Ethics officials look at consultant fees tied to tax breaks; Pay linked to deals as corportations move


Consultants who get paid extra to negotiate bigger tax breaks for corporate clients have sparked concern among state ethics officials, who say the practice may violate laws banning contingency compensation for some people dealing with government.

Even if consultant bonuses linked to tax breaks are found to be legal in Maryland, ethics officials are talking about changing state law to outlaw the practice.

"I'm troubled by contingent-fee compensation with respect to these [tax] incentive deals," said Donald B. Robertson, chairman of a state task force on lobbying practices. "I'm certainly going to bring up this subject" with the task force.

"It's something I need to take a look at, to see to what extent the law might apply or, if it doesn't, why maybe it should apply," said John E. O'Donnell, director of the State Ethics Commission.

The scrutiny follows a series of articles on business tax breaks published by The Sun this month. In a process best known in Maryland by the $44 million in government benefits recently won by Marriott International, corporations increasingly negotiate their own taxes by moving operations to another state or threatening to, sapping state finances and fostering unequal tax burdens.

One of The Sun's articles focused on the common practice of flexible fees, in which consultants' pay is secretly tied to the size of government incentives they negotiate for corporate clients.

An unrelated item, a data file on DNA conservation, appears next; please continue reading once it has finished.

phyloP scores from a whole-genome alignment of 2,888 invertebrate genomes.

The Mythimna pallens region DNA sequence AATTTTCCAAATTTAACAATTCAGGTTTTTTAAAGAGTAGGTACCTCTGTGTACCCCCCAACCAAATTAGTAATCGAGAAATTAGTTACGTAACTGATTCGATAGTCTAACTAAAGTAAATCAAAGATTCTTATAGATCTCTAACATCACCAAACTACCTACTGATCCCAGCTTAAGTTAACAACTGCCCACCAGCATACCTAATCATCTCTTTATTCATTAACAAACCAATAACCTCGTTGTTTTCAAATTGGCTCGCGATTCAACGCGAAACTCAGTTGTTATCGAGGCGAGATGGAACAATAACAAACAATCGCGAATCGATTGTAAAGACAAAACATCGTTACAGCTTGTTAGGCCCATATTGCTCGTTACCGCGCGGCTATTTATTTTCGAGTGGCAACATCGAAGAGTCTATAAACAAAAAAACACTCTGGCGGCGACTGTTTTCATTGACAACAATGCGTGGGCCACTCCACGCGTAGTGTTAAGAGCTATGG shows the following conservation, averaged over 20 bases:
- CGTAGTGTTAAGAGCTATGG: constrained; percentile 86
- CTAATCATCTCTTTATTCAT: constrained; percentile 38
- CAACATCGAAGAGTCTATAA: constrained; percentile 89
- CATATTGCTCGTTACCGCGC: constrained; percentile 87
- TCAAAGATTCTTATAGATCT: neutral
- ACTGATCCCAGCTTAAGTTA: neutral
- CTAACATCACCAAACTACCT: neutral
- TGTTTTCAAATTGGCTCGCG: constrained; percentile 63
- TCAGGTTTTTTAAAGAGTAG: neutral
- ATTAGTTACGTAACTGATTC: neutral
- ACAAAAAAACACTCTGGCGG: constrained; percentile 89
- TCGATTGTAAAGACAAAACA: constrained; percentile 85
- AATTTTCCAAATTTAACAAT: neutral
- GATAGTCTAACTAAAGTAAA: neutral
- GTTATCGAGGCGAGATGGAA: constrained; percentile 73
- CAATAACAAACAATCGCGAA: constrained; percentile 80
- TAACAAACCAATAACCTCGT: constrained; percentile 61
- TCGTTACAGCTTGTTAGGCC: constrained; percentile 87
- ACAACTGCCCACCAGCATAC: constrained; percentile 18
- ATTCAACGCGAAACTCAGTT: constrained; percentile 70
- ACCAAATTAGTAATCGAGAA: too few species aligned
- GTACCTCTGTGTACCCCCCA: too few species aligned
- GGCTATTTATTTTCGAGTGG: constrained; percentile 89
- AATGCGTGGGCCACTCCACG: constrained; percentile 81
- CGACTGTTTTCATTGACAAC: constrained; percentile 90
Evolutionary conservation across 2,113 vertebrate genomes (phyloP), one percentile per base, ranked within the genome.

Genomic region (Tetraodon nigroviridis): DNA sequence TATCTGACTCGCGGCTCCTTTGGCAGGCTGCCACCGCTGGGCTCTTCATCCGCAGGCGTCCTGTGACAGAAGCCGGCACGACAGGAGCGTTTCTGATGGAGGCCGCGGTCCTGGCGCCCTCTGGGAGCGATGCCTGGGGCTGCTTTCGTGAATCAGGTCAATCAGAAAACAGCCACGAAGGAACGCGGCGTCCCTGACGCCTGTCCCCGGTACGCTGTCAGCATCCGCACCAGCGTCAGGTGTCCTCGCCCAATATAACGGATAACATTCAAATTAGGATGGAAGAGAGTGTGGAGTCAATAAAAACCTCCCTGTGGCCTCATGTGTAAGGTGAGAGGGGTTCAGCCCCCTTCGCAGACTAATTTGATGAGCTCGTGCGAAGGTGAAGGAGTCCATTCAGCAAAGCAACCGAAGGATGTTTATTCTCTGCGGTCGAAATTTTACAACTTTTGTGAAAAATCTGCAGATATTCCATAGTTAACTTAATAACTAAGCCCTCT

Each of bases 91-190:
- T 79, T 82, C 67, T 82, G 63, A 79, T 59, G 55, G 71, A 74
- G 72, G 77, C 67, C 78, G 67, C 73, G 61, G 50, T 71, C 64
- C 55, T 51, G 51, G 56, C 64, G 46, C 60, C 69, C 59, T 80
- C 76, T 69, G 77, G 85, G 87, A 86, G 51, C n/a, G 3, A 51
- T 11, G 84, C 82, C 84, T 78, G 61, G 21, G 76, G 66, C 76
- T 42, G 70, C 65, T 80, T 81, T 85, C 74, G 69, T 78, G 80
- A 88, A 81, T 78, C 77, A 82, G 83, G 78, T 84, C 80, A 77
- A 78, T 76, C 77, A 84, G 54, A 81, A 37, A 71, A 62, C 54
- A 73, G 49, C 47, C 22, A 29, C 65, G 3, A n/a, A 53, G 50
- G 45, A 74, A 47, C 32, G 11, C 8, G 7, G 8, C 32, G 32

The bigger the tax break, the bigger the consultant's paycheck. Sometimes consultants get as much as 30 percent of all or part of taxpayer-financed incentive packages.

The practice prompts harsh criticism from some government officials and even many consultants. They call contingency pay an unethical kickback that forces up taxpayer costs, cuts benefits for employers and could induce a consultant to steer a client to an unsuitable location just to obtain a bigger paycheck.

"I definitely do not agree with that," said Mike Mullis, head of a corporate location consultancy that bears his name in Memphis, Tenn. "Why wouldn't a consultant lean more to a location that paid a higher inducement package, if there's money tied to it? I think that takes some of the objectivity out of it."

Maryland prohibits contingency pay for lobbyists and certain others involved in state procurement. If you're a lobbyist, for example, your client can't pay you a bonus if his bill passes the legislature or if the governor or some other state official decides in his favor.

Ill-defined law

What is unclear is whether incentives consultants are lobbyists under the law, O'Donnell said, and whether incentives deals fall under procurement rules. Often, consultants negotiate directly with Maryland economic development officials on behalf of corporate clients. Some incentives, such as "Sunny Day" grants and loans, also require legislative approval.

Because consultants are paid confidentially, it is unclear how many in Maryland have received inducements to negotiate the biggest possible tax breaks for business clients.